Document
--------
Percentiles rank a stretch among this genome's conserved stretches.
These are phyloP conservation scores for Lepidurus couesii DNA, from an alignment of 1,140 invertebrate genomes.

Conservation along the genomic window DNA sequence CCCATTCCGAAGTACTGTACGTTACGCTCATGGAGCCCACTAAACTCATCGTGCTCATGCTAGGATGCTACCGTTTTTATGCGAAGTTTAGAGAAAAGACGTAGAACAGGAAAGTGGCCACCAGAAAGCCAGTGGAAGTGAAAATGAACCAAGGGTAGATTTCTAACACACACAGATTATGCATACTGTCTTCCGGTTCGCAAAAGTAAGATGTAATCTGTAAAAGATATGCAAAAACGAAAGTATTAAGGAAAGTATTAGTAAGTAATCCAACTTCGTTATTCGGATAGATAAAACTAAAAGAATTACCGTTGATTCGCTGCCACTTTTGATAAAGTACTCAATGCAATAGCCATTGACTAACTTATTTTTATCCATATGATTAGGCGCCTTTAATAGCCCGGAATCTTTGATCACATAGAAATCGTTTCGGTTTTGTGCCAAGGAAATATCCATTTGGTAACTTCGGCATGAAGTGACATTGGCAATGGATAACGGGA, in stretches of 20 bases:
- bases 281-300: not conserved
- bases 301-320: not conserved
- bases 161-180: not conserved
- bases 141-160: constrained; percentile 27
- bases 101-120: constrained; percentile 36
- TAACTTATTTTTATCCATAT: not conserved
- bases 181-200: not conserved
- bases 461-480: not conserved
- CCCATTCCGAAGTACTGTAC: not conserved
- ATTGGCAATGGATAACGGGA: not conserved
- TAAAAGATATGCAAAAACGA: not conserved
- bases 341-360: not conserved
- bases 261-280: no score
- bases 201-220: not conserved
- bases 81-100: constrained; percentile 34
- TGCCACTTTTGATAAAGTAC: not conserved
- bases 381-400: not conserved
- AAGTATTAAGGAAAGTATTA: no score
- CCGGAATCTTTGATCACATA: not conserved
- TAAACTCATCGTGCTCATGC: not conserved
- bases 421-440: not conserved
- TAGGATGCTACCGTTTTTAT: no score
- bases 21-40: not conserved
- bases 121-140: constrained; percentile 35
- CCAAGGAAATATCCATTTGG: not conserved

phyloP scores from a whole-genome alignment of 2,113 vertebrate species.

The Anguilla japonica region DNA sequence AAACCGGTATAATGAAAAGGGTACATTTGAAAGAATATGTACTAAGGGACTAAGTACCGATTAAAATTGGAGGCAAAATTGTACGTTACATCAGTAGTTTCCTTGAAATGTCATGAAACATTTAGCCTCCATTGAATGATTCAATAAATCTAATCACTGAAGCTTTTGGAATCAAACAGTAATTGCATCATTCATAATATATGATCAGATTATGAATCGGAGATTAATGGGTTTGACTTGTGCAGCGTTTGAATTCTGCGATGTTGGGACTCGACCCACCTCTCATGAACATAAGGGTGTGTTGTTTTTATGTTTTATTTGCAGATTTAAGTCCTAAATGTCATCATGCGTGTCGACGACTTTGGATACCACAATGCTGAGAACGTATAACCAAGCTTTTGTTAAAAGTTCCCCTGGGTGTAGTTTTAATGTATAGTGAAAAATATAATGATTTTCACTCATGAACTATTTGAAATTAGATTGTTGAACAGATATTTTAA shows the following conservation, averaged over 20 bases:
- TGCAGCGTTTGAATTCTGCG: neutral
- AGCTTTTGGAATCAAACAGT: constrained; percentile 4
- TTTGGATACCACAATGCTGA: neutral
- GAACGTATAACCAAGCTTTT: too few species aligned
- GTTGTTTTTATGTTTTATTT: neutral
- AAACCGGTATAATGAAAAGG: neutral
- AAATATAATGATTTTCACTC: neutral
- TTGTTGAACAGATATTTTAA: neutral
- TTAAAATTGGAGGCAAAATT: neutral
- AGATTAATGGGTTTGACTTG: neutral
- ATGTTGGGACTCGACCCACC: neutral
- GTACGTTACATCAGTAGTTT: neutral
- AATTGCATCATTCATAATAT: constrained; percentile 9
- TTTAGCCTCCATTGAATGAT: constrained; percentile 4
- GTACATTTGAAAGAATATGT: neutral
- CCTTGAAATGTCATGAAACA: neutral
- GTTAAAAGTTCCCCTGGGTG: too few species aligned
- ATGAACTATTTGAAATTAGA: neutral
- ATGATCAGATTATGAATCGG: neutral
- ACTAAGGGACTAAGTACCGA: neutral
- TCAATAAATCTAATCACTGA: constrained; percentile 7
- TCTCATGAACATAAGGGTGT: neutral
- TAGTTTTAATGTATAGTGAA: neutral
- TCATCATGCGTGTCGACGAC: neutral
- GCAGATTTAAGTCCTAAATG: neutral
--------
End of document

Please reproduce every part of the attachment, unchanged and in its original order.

Percentiles rank a stretch among this genome's conserved stretches.
These are phyloP conservation scores for Lepidurus couesii DNA, from an alignment of 1,140 invertebrate genomes.

Conservation along the genomic window DNA sequence CCCATTCCGAAGTACTGTACGTTACGCTCATGGAGCCCACTAAACTCATCGTGCTCATGCTAGGATGCTACCGTTTTTATGCGAAGTTTAGAGAAAAGACGTAGAACAGGAAAGTGGCCACCAGAAAGCCAGTGGAAGTGAAAATGAACCAAGGGTAGATTTCTAACACACACAGATTATGCATACTGTCTTCCGGTTCGCAAAAGTAAGATGTAATCTGTAAAAGATATGCAAAAACGAAAGTATTAAGGAAAGTATTAGTAAGTAATCCAACTTCGTTATTCGGATAGATAAAACTAAAAGAATTACCGTTGATTCGCTGCCACTTTTGATAAAGTACTCAATGCAATAGCCATTGACTAACTTATTTTTATCCATATGATTAGGCGCCTTTAATAGCCCGGAATCTTTGATCACATAGAAATCGTTTCGGTTTTGTGCCAAGGAAATATCCATTTGGTAACTTCGGCATGAAGTGACATTGGCAATGGATAACGGGA, in stretches of 20 bases:
- bases 281-300: not conserved
- bases 301-320: not conserved
- bases 161-180: not conserved
- bases 141-160: constrained; percentile 27
- bases 101-120: constrained; percentile 36
- TAACTTATTTTTATCCATAT: not conserved
- bases 181-200: not conserved
- bases 461-480: not conserved
- CCCATTCCGAAGTACTGTAC: not conserved
- ATTGGCAATGGATAACGGGA: not conserved
- TAAAAGATATGCAAAAACGA: not conserved
- bases 341-360: not conserved
- bases 261-280: no score
- bases 201-220: not conserved
- bases 81-100: constrained; percentile 34
- TGCCACTTTTGATAAAGTAC: not conserved
- bases 381-400: not conserved
- AAGTATTAAGGAAAGTATTA: no score
- CCGGAATCTTTGATCACATA: not conserved
- TAAACTCATCGTGCTCATGC: not conserved
- bases 421-440: not conserved
- TAGGATGCTACCGTTTTTAT: no score
- bases 21-40: not conserved
- bases 121-140: constrained; percentile 35
- CCAAGGAAATATCCATTTGG: not conserved

phyloP scores from a whole-genome alignment of 2,113 vertebrate species.

The Anguilla japonica region DNA sequence AAACCGGTATAATGAAAAGGGTACATTTGAAAGAATATGTACTAAGGGACTAAGTACCGATTAAAATTGGAGGCAAAATTGTACGTTACATCAGTAGTTTCCTTGAAATGTCATGAAACATTTAGCCTCCATTGAATGATTCAATAAATCTAATCACTGAAGCTTTTGGAATCAAACAGTAATTGCATCATTCATAATATATGATCAGATTATGAATCGGAGATTAATGGGTTTGACTTGTGCAGCGTTTGAATTCTGCGATGTTGGGACTCGACCCACCTCTCATGAACATAAGGGTGTGTTGTTTTTATGTTTTATTTGCAGATTTAAGTCCTAAATGTCATCATGCGTGTCGACGACTTTGGATACCACAATGCTGAGAACGTATAACCAAGCTTTTGTTAAAAGTTCCCCTGGGTGTAGTTTTAATGTATAGTGAAAAATATAATGATTTTCACTCATGAACTATTTGAAATTAGATTGTTGAACAGATATTTTAA shows the following conservation, averaged over 20 bases:
- TGCAGCGTTTGAATTCTGCG: neutral
- AGCTTTTGGAATCAAACAGT: constrained; percentile 4
- TTTGGATACCACAATGCTGA: neutral
- GAACGTATAACCAAGCTTTT: too few species aligned
- GTTGTTTTTATGTTTTATTT: neutral
- AAACCGGTATAATGAAAAGG: neutral
- AAATATAATGATTTTCACTC: neutral
- TTGTTGAACAGATATTTTAA: neutral
- TTAAAATTGGAGGCAAAATT: neutral
- AGATTAATGGGTTTGACTTG: neutral
- ATGTTGGGACTCGACCCACC: neutral
- GTACGTTACATCAGTAGTTT: neutral
- AATTGCATCATTCATAATAT: constrained; percentile 9
- TTTAGCCTCCATTGAATGAT: constrained; percentile 4
- GTACATTTGAAAGAATATGT: neutral
- CCTTGAAATGTCATGAAACA: neutral
- GTTAAAAGTTCCCCTGGGTG: too few species aligned
- ATGAACTATTTGAAATTAGA: neutral
- ATGATCAGATTATGAATCGG: neutral
- ACTAAGGGACTAAGTACCGA: neutral
- TCAATAAATCTAATCACTGA: constrained; percentile 7
- TCTCATGAACATAAGGGTGT: neutral
- TAGTTTTAATGTATAGTGAA: neutral
- TCATCATGCGTGTCGACGAC: neutral
- GCAGATTTAAGTCCTAAATG: neutral